Also, organizations need to understand that their business continuity will depend on how well prepared they are to detect, isolate and remedy the breach in a timely manner, and how proficient they are at constantly adapting to an evolving threat landscape.

LW: Very high level, what approach must they take?

Arsene: Start with the realization that it is essential in today’s business environment for organizations to be more agile, in terms of identifying and responding to threats, constantly minimizing the time it takes to detect a potential breach and continuously updating their incident response plan. This is directly tied to ensuring business continuity and minimizing financial and reputational losses.

Hybrid infrastructures are usually the most difficult to secure from a platform-agnostic perspective, as traditional security solutions are not usually designed to support the performance, agility, and manageability needs associated with them.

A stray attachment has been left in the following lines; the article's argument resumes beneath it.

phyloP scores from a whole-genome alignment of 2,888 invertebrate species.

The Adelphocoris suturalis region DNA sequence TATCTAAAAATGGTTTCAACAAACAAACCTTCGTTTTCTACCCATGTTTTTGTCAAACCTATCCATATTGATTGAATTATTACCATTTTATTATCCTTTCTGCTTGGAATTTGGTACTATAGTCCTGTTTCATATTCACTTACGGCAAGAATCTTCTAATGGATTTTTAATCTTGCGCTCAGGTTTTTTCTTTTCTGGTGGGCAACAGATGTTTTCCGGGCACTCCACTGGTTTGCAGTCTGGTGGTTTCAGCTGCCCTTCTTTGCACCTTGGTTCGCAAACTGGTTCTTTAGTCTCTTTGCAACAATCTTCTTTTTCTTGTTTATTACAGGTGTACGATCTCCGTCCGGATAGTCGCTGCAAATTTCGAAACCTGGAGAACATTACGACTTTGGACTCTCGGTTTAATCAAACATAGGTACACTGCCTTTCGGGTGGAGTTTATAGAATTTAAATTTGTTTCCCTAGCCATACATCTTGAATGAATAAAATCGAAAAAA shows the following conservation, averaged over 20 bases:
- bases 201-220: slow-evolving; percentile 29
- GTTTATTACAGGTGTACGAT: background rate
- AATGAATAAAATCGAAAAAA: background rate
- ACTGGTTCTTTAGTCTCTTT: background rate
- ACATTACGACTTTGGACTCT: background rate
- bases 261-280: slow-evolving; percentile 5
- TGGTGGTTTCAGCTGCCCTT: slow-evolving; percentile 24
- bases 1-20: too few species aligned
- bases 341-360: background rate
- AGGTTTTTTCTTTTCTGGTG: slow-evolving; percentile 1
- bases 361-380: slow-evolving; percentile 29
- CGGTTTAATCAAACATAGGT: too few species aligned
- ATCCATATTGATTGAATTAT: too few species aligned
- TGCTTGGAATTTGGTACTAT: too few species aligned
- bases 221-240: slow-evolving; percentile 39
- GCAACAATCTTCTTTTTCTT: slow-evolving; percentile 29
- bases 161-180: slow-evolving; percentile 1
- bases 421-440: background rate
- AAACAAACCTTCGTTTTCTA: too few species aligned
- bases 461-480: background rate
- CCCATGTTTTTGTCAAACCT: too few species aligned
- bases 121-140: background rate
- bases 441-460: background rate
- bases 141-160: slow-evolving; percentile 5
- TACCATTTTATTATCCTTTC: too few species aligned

The best approach to secure any type of infrastructure – physical or virtual – is to gain full visibility across every type of workload. That will put you in position to detect threats without affecting performance.

LW: So get to know your systems – and your data?

Arsene: Organizations must start by understanding how their infrastructure is designed, what data is considered mission-critical, and where that data is stored. Using a layered security solution that’s platform-agnostic and capable of securing physical and virtual infrastructure can help preserve the benefits digitalization offers.

Apart from this, it’s mandatory that they implement an incident response plan that’s constantly updated, revised, and improved. This will help minimize any potential fallout caused by a data breach.

(Editor’s note: Last Watchdog has supplied consulting services to Bitdefender.)

*** This is a Security Bloggers Network syndicated blog from The Last Watchdog authored by bacohido. Read the original post at: